Quantcast
  • Register
PhysicsOverflow is a next-generation academic platform for physicists and astronomers, including a community peer review system and a postgraduate-level discussion forum analogous to MathOverflow.

Welcome to PhysicsOverflow! PhysicsOverflow is an open platform for community peer review and graduate-level Physics discussion.

Please help promote PhysicsOverflow ads elsewhere if you like it.

News

New features!

Please do help out in categorising submissions. Submit a paper to PhysicsOverflow!

... see more

Tools for paper authors

Submit paper
Claim Paper Authorship

Tools for SE users

Search User
Reclaim SE Account
Request Account Merger
Nativise imported posts
Claim post (deleted users)
Import SE post

Users whose questions have been imported from Physics Stack Exchange, Theoretical Physics Stack Exchange, or any other Stack Exchange site are kindly requested to reclaim their account and not to register as a new user.

Public \(\beta\) tools

Report a bug with a feature
Request a new functionality
404 page design
Send feedback

Attributions

(propose a free ad)

Site Statistics

123 submissions , 104 unreviewed
3,547 questions , 1,198 unanswered
4,549 answers , 19,356 comments
1,470 users with positive rep
410 active unimported users
More ...

Lagrangian formalism and Contact Bundles

+ 6 like - 0 dislike
46 views

In his Applied Differential Geometry book, William Burke says the following after telling that the action should be the integral of a function $L$:

A line integral makes geometric sense only if it's integrand is a 1-form. Is $Ldt$ a 1-form? Well, that's the wrong question. The correct question is: On what space is $Ldt$ a 1-form? It is not a 1-form on configuration space, the space of positions, because it can have a non-linear dependence on velocities. A 1-form must be a linear operator on the tangent vectors. The correct space for $L dt$ is the line-element contact bundle of the configuration space.

Now, why intuitively the correct setting for lagrangian mechanics is on the contact bundle? I understand the contact bundle as pairs $(p,[v])$ where $p$ is a point in configuration space and $[v]$ is an equivalence class of vectors, explicitly $v\sim kv$.

Thinking not on all that arguments for selecting the space on which $Ldt$ is a $1$-form, physically, how can we intuit that the contact bundle is useful for that? I mean, is there some observation in classical mechanics that guides us in building the theory on that space?

This post imported from StackExchange Physics at 2014-04-01 12:39 (UCT), posted by SE-user user1620696
asked Feb 21, 2014 in Theoretical Physics by user1620696 (160 points) [ no revision ]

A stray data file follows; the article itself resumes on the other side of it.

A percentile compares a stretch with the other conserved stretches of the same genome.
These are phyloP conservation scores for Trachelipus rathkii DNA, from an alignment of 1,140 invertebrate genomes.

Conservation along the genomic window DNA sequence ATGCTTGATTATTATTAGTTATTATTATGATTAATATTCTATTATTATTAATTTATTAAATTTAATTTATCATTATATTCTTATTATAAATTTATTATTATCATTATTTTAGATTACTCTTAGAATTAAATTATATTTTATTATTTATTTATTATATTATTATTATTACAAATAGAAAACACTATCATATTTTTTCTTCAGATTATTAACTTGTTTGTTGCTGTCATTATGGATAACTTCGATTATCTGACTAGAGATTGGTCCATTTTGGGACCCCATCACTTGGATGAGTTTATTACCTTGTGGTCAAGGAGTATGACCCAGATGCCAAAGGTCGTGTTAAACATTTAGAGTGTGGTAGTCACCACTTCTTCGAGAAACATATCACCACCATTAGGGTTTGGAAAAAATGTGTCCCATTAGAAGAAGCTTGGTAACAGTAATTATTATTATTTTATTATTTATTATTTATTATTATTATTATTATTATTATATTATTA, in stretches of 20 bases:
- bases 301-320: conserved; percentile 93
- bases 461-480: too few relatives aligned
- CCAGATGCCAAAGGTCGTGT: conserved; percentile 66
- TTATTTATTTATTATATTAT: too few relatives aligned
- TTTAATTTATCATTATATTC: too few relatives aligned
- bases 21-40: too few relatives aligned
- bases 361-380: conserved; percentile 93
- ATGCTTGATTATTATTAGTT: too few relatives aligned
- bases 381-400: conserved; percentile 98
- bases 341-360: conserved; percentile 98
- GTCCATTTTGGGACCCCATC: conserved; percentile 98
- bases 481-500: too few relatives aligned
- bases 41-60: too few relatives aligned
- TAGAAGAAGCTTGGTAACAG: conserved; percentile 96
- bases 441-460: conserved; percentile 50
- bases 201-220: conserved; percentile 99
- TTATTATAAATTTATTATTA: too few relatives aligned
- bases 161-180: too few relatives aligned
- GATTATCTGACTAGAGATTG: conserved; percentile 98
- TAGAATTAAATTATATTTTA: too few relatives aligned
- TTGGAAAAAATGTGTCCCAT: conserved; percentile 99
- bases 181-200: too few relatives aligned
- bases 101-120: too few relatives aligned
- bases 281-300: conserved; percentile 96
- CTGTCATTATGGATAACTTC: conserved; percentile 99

1 Answer

+ 1 like - 0 dislike

The special feature of contact geometry is the contact 1-form $\lambda$, which satisfies $\lambda\wedge d\lambda\ne0$ (let's restrict to 3-dimensions). In our Lagrangian mechanics example, $\lambda = dq-vdt$. You want this to pull-back to zero on the ``permissible'' curves in phase space -- these curves represent the motions of your system.

For a more detailed but tangential explanation, see:
http://mathoverflow.net/questions/72498/what-is-the-role-of-contact-geometry-in-the-hamiltonian-mechanics

This post imported from StackExchange Physics at 2014-04-01 12:39 (UCT), posted by SE-user Chris Gerig
answered Feb 22, 2014 by Chris Gerig (540 points) [ no revision ]

Your answer

Please use answers only to (at least partly) answer questions. To comment, discuss, or ask for clarification, leave a comment instead.
To mask links under text, please type your text, highlight it, and click the "link" button. You can then enter your link URL.
Please consult the FAQ for as to how to format your post.
This is the answer box; if you want to write a comment instead, please use the 'add comment' button.
Live preview (may slow down editor)   Preview
Your name to display (optional):
Privacy: Your email address will only be used for sending these notifications.
Anti-spam verification:
If you are a human please identify the position of the character covered by the symbol $\varnothing$ in the following word:
p$\hbar$y$\varnothing$icsOverflow
Then drag the red bullet below over the corresponding character of our banner. When you drop it there, the bullet changes to green (on slow internet connections after a few seconds).
To avoid this verification in future, please log in or register.




user contributions licensed under cc by-sa 3.0 with attribution required

Your rights
...